Five years late, I just found out about The Internet, the neo-soul band born out of LA-based rap collective Odd Future and fronted by the openly gay Syd. I blame it on motherhood — back in 2012 while The Internet was burning up the web I, pregnant with my first child, was on BabyCenter researching breastfeeding.
In any case, I heard their music for the first time recently. A woman, in a beautiful falsetto reminiscent of Aaliyah, was singing about getting away with her beau. The song was everything — a beautiful melody backed by live instruments and a driving bass line.
I was surprised and delighted by what I found in a subsequent internet search. The arresting voice belonged to Syd (born Sydney Barrett) a black woman decked out in a hoodie, baggy jeans and a low frohawk, who openly identifies as gay.
There is a rich history of queer black women in the arts — from Lorraine Hansberry to Ma Rainey, Josephine Baker to Tracy Chapman, Audre Lorde to Alice Walker, Me’Shell Ndegeocello to Octavia Butler. But out gay women are hard to come by in mainstream black music today.
Nicki Minaj and Azealia Banks both referenced their bisexuality early in their careers, but the relationships they publicize are with men, leading some cynics to believe the revelations were made to add edge to their image. Many female rappers with less visibility are openly gay, including Angel Haze and Young M.A., but open queerness in R&B is harder to come by.
The reigning image of an R&B starlet is a sexy woman singing about the ups and downs of heterosexual love. And while there is a small black lesbian R&B scene it has not attracted the attention of Syd, who counts Issa Rae and Regina King among her celebrity fans and Chloe x Halle among her collaborators.
Syd got her start at age 14 making beats and doing sound engineering for neighborhood kids who rapped, including Odd Future. Eventually she began writing and co-producing with Odd Future member Matt Martians, but only started singing when she couldn’t find people to hand her songs off to. From Time Magazine;
“When I started making music, I just wanted to be the producer who sang the hooks,” she says. “I wanted to be Pharrell, honestly, the one who made the beats and was in the music video with the girls.”…
Martians and Syd—who still put out albums on the Odd Future label, though the group has largely disbanded to pursue separate endeavors—originally intended to make their beats, write their songs and then hand them off to other artists to sing. But when they couldn’t find the right people, Syd tried singing them herself—and her voice is so achingly natural it sounds almost like breathing.”
Martians and Syd created The Internet in late 2011, adding three band mates and casting Syd as a reluctant lead singer. But despite her hesitance she emerged a clear star, with gorgeous, airy vocals and mesmerizing stage presence. Syd’s talent is unique among the current crop of budding R&B talent, including Kehlani, SZA and Tinashe. She is a triple threat — a musician who can sing, write and produce.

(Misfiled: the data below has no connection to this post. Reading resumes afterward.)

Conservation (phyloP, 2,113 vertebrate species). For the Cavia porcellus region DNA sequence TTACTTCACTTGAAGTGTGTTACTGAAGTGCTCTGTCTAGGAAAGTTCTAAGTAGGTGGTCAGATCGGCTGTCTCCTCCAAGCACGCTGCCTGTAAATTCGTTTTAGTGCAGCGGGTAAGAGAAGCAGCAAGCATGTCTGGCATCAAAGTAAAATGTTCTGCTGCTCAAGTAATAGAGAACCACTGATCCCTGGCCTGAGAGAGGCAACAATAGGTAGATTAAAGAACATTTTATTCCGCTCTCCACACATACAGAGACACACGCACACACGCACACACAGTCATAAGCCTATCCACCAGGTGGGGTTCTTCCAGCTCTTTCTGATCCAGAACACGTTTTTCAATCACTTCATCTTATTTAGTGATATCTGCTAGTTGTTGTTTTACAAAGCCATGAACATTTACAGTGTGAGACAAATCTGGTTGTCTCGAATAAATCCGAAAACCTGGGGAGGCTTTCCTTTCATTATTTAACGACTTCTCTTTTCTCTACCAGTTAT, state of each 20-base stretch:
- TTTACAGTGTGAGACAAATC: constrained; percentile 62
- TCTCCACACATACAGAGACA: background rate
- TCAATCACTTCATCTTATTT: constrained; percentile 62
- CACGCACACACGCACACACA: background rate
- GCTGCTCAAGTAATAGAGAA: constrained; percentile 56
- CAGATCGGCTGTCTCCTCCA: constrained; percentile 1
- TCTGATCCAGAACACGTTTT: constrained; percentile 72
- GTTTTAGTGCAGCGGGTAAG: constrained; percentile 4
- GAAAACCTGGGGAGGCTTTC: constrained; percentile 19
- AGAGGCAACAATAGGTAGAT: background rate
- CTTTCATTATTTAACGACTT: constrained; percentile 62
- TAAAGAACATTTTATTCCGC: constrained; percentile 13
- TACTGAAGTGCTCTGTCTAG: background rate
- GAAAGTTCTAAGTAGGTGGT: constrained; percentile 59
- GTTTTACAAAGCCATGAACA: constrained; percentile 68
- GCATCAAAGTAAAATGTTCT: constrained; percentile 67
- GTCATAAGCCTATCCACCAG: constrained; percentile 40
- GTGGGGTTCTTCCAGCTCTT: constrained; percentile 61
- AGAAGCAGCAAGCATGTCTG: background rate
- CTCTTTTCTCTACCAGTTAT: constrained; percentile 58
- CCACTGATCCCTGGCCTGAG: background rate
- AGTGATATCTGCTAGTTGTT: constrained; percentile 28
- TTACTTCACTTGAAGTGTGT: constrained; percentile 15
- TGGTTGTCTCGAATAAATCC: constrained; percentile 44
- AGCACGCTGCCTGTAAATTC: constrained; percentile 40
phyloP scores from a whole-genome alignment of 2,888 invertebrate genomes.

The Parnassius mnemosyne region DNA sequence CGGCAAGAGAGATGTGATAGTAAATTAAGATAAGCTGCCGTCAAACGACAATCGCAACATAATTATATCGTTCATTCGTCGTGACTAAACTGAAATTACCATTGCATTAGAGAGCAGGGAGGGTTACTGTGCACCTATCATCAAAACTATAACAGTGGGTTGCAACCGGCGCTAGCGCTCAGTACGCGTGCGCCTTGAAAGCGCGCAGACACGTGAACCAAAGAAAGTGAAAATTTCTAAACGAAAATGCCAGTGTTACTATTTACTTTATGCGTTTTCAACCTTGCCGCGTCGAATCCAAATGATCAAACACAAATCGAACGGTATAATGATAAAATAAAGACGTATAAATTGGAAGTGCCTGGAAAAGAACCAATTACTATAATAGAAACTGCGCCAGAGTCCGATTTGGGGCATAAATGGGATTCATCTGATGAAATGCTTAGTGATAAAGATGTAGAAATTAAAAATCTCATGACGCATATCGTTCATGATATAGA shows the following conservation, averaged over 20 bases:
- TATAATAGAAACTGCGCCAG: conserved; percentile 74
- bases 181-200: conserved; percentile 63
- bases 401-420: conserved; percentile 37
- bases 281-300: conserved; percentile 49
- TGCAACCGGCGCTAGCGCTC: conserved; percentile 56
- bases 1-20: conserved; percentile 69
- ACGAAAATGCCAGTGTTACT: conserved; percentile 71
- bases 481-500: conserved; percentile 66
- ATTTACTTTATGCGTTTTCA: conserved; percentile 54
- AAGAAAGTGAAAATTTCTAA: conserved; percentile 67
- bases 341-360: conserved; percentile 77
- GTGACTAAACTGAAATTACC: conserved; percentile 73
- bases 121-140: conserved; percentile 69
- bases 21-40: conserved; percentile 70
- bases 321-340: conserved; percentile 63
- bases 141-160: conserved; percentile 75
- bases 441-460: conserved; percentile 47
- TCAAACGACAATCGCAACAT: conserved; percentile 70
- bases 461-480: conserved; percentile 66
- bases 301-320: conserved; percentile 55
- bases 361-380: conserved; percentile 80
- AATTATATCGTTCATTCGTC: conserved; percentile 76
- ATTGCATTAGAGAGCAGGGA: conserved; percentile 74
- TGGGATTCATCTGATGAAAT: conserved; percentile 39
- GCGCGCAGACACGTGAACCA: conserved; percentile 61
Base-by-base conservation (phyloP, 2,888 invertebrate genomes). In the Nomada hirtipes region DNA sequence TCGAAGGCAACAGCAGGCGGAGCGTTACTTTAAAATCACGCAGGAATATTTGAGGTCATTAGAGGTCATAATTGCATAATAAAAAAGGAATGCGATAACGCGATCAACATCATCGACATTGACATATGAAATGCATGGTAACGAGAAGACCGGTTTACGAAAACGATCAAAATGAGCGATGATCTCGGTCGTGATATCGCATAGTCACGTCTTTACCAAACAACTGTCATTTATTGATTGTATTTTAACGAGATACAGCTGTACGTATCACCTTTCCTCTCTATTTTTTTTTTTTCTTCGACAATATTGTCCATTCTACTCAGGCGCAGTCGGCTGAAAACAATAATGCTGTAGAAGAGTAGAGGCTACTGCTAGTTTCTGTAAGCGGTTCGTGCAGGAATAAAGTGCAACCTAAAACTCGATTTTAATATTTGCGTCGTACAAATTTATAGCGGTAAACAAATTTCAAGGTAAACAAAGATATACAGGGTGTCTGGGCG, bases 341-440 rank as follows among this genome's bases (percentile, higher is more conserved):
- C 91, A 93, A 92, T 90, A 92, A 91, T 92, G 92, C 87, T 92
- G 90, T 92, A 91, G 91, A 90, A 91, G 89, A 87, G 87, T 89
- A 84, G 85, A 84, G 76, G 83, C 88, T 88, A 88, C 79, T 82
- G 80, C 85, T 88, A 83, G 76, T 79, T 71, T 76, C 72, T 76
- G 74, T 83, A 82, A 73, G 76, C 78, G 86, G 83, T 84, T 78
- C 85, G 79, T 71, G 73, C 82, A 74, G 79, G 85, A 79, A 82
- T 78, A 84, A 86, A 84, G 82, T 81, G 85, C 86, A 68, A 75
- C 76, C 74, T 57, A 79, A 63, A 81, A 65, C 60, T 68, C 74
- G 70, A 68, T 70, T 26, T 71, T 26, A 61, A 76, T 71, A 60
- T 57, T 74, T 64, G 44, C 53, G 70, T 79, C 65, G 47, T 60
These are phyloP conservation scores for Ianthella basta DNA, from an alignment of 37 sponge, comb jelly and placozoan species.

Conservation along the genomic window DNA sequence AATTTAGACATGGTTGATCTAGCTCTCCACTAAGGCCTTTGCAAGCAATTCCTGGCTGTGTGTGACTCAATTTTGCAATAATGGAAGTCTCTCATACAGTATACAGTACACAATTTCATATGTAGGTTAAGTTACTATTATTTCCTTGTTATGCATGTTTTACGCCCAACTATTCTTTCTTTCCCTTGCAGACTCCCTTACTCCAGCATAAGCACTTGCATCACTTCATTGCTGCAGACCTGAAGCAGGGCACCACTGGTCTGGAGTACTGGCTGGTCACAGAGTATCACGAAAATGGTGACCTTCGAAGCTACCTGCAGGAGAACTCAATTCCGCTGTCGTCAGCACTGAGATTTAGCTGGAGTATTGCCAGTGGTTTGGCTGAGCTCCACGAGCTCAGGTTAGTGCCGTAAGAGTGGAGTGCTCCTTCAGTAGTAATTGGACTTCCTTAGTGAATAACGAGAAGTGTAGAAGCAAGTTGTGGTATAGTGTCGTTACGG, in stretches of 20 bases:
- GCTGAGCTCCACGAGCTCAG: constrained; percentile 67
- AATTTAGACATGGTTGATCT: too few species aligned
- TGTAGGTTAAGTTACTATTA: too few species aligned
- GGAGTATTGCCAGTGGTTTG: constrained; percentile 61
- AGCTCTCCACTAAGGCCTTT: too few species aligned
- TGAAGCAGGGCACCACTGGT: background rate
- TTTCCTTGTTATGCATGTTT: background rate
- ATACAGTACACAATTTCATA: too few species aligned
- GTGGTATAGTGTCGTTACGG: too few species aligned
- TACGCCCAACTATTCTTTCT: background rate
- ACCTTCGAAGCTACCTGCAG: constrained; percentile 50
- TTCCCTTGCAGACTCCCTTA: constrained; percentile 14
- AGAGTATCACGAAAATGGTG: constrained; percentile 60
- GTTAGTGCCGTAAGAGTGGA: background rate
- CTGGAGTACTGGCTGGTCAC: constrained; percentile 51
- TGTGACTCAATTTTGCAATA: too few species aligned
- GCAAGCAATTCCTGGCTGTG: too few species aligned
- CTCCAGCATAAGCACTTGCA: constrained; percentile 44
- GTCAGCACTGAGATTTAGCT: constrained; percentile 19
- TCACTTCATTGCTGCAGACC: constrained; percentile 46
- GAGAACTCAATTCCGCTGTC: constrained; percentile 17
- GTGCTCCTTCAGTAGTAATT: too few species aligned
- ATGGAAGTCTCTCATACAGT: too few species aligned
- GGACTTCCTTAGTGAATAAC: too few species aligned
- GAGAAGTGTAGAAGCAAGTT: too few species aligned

Syd, now 24, released her debut album Fin earlier this month. It charted on the Billboard 200 receiving great reviews and heavy social media buzz.
Syd is aware that she is rare as an openly gay female artist with the type of visibility she has. But she seems to understand the implicit power of perceiving and projecting that her sexual identity is normal.
I’ve always been conscious not to take advantage of my sexual orientation because I don’t think it’s fair and it shouldn’t matter. I don’t see the big deal. Coming up I never really acknowledged it. It’s like I don’t need to for one, and two it’s like, “Why do I have to?” We’re all just people anyway. I wanted people to find me through my music. Not, “Here’s this gay new artist, if you’re gay you should listen to her.”…
At the end of the day I represent myself first and foremost, and I’m not going to ever purposely try and misrepresent myself. In doing that I hope that I please all of those who do look up to me or whatever. I’m a good person. It’s not conscious on the effort side of being a role model, but I am flattered.
Syd also seems to have a sense of humor about her unique femininity, as evidenced by this tweet.
At the end of the day, perhaps what’s most exciting is that Syd’s music is just really good and is taking R&B music in unexpected places, both culturally and sonically.
Ladies, are you familiar with Syd and her music? Which emerging R&B singers are you excited about?